Opinions about branding by Dr. Dannielle Blumenthal

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Friday, March 7, 2014

Keep Your Eyes On The Quiet Ones


A mentor of mine used to investigate corruption in the ranks. According to her, it was never the complainers who were the problem -- although it would be easy for management to see them as trouble.

Rather it was the quiet ones who tended to commit fraud. The ones who showed up on time, did everything they were told (seemingly), put in the extra effort to fit right in.

If you think about it, this makes total sense. The normal employee exhibits normal ups and downs in their behavior, successes and frustrations individually and with the team. Sometimes they are late. Sometimes loud. 

But the "sniper" is there only to take, and from their perspective the richness of the organization is like gold to be plundered. They want that gold for themselves. 

The more exclusively a "sniper" is after one of the following, the more circumspect their behavior will be -- and they will not want to operate in the open:
  • Money: They want to take as much as they can while actually working as little as possible.
  • Power: They get satisfaction from pulling the strings -- they want the power "of life and death."
  • Policy: They want to institutionalize their vision of the organization. You're either on board or you get thrown off the train.
Here are some ways to tell that you're dealing with one:
  • You feel bad after dealing with them. You get a bad vibe, you feel somehow "taken," you sense they do not listen to what you are saying.
  • They strongly resist sharing information. Their world is closed, and they will drop you a line.
  • They trade in gossip. A normal person goes to work to get work done. A sniper avoids focusing on work and instead tries to manipulate the system to their advantage.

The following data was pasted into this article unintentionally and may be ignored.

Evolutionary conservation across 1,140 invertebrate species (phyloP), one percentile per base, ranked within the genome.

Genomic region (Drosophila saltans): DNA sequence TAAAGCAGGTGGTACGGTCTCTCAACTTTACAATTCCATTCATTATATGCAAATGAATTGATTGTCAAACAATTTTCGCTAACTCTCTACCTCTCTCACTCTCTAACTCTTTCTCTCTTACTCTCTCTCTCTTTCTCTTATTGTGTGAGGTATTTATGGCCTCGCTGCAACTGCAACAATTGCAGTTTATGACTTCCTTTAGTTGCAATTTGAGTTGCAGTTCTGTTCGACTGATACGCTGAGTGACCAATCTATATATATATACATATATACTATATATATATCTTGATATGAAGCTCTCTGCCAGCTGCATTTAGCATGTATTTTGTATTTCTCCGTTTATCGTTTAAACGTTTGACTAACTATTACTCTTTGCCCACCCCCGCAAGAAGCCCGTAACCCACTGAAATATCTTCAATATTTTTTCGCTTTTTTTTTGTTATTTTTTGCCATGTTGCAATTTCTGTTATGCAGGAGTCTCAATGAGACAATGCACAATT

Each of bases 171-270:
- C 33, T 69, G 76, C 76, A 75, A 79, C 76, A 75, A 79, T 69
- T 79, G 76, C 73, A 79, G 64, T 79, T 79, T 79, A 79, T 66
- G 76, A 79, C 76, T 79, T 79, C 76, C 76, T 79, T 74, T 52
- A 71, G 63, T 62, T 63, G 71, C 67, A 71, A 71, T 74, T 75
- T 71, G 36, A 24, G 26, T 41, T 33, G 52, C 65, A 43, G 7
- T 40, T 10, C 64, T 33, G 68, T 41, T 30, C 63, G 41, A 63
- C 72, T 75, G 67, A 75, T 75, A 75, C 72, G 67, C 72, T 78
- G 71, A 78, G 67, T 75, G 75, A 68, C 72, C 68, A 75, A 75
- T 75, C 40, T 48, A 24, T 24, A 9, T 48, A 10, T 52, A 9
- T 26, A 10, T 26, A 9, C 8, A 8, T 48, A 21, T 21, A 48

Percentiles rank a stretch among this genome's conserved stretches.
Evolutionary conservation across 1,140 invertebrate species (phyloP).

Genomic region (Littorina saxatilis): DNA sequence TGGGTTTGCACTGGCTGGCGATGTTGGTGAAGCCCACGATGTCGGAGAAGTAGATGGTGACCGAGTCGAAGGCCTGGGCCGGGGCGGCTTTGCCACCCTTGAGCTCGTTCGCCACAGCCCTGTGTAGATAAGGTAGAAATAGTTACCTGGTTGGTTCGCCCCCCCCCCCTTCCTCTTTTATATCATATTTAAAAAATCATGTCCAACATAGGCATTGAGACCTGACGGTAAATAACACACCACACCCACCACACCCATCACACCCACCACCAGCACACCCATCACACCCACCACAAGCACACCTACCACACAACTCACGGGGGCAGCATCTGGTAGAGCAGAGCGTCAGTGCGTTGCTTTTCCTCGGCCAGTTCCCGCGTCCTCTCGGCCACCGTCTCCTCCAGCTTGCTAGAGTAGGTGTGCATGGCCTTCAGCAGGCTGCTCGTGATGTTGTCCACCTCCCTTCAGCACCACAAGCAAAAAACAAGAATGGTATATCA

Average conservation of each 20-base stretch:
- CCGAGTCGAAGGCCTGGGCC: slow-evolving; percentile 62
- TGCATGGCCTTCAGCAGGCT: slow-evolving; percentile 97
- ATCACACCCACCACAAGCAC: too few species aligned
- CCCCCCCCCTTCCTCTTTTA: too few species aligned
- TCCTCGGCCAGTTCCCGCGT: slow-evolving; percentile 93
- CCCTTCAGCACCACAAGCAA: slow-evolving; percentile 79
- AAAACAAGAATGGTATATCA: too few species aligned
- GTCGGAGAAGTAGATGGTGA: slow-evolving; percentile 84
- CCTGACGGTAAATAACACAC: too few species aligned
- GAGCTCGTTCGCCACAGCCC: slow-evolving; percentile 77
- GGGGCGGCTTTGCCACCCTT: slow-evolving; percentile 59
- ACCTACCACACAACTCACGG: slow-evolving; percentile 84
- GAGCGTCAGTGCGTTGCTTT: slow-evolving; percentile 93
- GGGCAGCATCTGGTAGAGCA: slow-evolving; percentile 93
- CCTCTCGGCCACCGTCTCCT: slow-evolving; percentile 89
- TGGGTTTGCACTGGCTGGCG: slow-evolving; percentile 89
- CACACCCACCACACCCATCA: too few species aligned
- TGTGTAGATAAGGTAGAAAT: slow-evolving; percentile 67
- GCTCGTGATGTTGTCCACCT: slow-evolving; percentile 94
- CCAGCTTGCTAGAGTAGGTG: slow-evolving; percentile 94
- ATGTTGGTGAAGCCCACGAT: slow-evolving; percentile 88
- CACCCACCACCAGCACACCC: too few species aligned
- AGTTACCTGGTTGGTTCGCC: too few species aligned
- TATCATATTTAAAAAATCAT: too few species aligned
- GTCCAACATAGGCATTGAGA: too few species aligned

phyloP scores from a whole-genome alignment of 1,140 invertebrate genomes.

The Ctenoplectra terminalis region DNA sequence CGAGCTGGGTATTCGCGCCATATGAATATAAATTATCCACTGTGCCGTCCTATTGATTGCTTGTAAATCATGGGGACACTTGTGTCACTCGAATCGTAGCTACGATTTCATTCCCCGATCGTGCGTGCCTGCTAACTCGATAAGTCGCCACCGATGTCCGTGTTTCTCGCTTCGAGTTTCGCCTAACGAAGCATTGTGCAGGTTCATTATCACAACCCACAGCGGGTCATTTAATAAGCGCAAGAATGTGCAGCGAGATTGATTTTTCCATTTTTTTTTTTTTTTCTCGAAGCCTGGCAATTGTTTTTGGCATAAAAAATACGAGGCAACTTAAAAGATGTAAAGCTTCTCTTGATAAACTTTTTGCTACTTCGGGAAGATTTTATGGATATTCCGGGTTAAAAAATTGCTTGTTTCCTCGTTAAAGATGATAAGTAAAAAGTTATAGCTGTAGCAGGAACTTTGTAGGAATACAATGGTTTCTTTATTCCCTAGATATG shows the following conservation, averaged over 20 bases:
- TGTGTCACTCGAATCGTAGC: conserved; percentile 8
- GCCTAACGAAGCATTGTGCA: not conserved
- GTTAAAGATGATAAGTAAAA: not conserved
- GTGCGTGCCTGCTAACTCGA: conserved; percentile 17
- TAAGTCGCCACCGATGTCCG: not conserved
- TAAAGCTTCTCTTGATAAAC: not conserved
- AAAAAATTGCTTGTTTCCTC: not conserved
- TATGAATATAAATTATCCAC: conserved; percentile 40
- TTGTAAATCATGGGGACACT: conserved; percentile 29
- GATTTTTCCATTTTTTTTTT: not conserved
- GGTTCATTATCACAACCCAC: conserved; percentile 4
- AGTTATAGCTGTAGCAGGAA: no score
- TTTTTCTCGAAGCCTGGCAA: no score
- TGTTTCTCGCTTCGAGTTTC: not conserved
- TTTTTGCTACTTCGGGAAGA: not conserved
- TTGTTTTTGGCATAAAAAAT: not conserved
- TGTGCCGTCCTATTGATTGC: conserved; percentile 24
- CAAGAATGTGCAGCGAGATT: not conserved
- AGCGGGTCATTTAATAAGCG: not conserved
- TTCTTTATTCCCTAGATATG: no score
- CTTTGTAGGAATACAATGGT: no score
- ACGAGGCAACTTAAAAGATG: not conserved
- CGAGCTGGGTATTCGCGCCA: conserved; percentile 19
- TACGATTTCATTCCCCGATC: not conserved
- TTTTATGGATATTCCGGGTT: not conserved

• They stay excessively late. The idea is to gain influence by obtaining an audience with people who are normally in meetings during the day. 
  • They restrict their social circles tightly. The sniper wants to control information as well as their exposure to risk. Thus they have at most 2 confidantes and the rest are "outside the circle of trust." 
  • Snipers manage up, not sideways or down. If you are below their grade level, do not bother approaching them.
  • They are extremely nice, when they want something. They will smile and kindly engage you, but then if you cannot or will not give them what they want, they will just as easily act as though you are not there.
  • Excessive or minimal attention to dress. It's usually either one or the other, but it's deliberate. They use outward appearance to lull others into complacency.
At the individual level, there are two ways to handle a sniper. One is to confront them, which can be dangerous but necessary if you work in the same group. The other is to stay very far away. 

From a leadership and management perspective, these employees are absolutely toxic, all the more so because they tend to find their way into leadership and management positions! 

You might think that a good "coaching" program can help them, but this is to miss the point. They are sociopathic thieves of organizational resources. They cannot be helped -- this only enables them.

Rather, the commitment has to be from the leadership team itself to recognize the symptoms of a sniper -- someone who acts only and primarily in self-interest -- to isolate them, and eventually to remove them from the organization.

There should be a registry.

* All opinions my own.